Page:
As you know, over last weekend Congress passed an omnibus appropriations bill to get us through the fiscal year to the end of next September. This was all very theatrical as the ideologues postured and threatened to stop the government. Despite the atmosphere of crisis, however, a bill was passed, and if you look at how the money was appropriated in particular areas, it is possible to observe some trends. Let’s look at the federal appropriations for public education as an example.
Remember that the federal investment in education is relatively small at $70.5 billion. While federal policy affects what happens in public schools across the states, the federal government isn’t really a big financial player in education. According to the New America Foundation, “States and local governments typically provide about 44 percent each of all elementary and secondary education funding. The federal government contributes about 12 percent of all direct expenditures.”
But spending trends in federal policy set an important direction, and in its spending bill for Fiscal Year 2015 (October 2014–end of September 2015) Congress did not appropriate any money for the competitive Race to the Top program. Another competitive grant program, Investing in Innovation, was cut by $21.6 million. School Improvement Grants, the other big competition for money for so called “failing” schools did survive, though the entire program is flat-funded at $506 million.
By eliminating funding for Race to the Top and adding a little bit of extra funding to each of the huge civil rights formula programs, Title I and the Individuals with Disabilities Education Act (IDEA), Congress made a statement, though its action is symbolic rather than substantive. Title I is the $14.4 billion program that provides extra funding for public schools that serve a large number or a high percentage of children in poverty. It is the signature program of the Elementary and Secondary Education Act, passed in 1965 as part of Lyndon Johnson’s War on Poverty. The $11.5 billion IDEA, originally passed in 1975, pays a small percentage of the costs of federally mandated services for children with special needs (with local school districts making up the rest). Both of these critically important formula programs got an added $25 million, an incremental increase. If you remember that public schools across the United States serve roughly 50 million children and adolescents, you can see that these increases are merely symbolic.
Why do these almost pitiful increases matter? Because they seem to indicate that Congress is turning away from Arne Duncan’s competitive grants and toward the time-honored formula programs designed to assist public school with their core educational function. Race to the Top and Innovations money almost never hired teachers to reduce class size; school districts most often used the money for one-time investments like technology or staff development. After all, a time-limited grant should not be used to cover ongoing operations.
Also the U.S. Department of Education conditioned these grant programs on getting states to adopt what have been very controversial priorities of Arne Duncan’s Department of Education. To qualify, states had to promise to evaluate teachers based on students’ test scores and agree to controversial turnaround plans that included school closure and privatization. And states had to agree they would adopt “college- and career-ready” standards, which in practice meant they were agreeing to adopt the Common Core and accompanying tests designed by the big publishing companies who will consequently reap enormous profits. The Common Core has become extremely controversial.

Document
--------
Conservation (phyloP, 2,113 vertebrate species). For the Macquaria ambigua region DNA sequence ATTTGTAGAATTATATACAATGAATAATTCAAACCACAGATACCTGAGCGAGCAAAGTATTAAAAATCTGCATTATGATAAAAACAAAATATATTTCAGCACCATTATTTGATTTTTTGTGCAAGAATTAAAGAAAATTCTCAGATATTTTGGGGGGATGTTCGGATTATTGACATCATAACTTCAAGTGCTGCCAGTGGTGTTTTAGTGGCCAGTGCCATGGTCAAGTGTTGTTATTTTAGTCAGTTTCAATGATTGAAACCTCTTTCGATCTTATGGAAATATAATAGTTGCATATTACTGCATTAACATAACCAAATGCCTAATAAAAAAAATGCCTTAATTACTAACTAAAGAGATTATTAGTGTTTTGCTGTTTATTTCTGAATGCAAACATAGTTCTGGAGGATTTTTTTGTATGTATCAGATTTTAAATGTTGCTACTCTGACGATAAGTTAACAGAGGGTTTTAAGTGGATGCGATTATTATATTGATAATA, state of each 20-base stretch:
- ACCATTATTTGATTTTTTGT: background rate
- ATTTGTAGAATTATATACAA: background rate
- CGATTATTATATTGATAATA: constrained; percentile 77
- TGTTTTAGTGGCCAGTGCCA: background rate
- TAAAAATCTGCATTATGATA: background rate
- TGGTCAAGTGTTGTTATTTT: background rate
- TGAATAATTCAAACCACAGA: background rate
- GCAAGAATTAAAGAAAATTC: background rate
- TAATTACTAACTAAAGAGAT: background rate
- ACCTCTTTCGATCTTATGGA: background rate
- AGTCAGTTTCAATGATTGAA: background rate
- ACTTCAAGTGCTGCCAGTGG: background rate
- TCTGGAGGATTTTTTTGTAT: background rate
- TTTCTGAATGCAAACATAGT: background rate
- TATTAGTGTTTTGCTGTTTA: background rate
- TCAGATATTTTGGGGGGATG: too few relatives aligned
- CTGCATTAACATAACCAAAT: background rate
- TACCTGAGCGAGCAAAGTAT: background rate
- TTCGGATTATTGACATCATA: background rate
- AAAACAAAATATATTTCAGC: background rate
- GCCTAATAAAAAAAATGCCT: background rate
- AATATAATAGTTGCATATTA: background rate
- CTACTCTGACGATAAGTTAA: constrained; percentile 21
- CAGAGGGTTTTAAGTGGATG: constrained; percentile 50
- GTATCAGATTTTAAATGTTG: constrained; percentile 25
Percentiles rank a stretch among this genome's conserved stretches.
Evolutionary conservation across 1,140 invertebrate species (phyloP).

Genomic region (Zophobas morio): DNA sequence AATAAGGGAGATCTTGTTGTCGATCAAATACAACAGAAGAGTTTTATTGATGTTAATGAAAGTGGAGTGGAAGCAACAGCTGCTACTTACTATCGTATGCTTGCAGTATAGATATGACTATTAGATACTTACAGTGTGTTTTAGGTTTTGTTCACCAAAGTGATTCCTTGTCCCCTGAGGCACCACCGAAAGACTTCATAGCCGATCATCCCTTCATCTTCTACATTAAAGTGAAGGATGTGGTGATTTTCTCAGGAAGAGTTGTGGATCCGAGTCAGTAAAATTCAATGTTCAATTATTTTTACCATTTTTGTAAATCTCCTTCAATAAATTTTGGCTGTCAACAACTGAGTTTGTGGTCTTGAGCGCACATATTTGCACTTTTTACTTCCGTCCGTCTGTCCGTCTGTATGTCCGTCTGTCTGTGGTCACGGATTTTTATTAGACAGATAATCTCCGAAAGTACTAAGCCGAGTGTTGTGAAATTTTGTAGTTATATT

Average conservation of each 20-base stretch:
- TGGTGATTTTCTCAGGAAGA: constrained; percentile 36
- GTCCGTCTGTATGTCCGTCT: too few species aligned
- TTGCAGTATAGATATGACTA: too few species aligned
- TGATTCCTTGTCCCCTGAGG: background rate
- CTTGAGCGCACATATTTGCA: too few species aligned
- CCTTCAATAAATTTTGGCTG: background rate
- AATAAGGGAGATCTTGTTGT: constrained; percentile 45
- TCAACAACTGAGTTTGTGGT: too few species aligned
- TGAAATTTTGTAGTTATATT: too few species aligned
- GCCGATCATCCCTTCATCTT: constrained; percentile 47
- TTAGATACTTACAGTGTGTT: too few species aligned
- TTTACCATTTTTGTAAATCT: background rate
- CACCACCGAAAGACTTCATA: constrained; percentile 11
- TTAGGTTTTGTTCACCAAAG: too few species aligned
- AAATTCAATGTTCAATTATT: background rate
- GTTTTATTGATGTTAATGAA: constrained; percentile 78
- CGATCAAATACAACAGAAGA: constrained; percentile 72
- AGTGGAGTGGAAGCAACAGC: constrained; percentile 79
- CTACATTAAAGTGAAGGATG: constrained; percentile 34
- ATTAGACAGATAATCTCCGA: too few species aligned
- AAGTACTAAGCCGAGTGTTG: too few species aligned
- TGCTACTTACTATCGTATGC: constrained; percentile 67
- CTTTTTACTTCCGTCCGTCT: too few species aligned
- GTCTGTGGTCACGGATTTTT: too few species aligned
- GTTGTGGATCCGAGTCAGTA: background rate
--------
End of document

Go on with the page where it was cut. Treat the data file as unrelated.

The Obama administration has modeled its trademark education programs on the way philanthropic foundations award funds: through competition. A serious problem is that races with winners always create losers. As the Department of Education diverted some Title I funds into competitive programs rather than simply awarding them through the formula, federal support for expanded access to education increasingly became a right only for poor children in winning states and school districts. Late in 2012, for example, a round of Race to the Top chose 16 school districts from among 372 applicants to share $400 million. These were relatively small school districts, together serving only 21,000 students. My favorite comment from the Rev. Jesse Jackson describes the moral dilemma: “There are those who would make the case for a Race to the Top for those who can run (or in the case of the federal grants, for those whose school districts can hire the best grant-proposal writers). Instead ‘lift from the bottom’ is the moral imperative because it includes everybody.”
The federal government’s role in public education has historically been to ensure that public schools are better equipped to serve everybody by making up at least to some degree for the incapacity or unwillingness of particular states to ensure equity. Through formula programs like Title I for schools in impoverished communities, the IDEA for the education of students with special needs, and funding for the education of English language learners—the relatively small financial role of the federal government in education has been leveraged to ensure that public schools across the states can meet the needs and secure the rights of all children. In its 2015 appropriations bill, with a small nod to the formula programs and away from competitive programs, Congress seems to be moving in the right direction.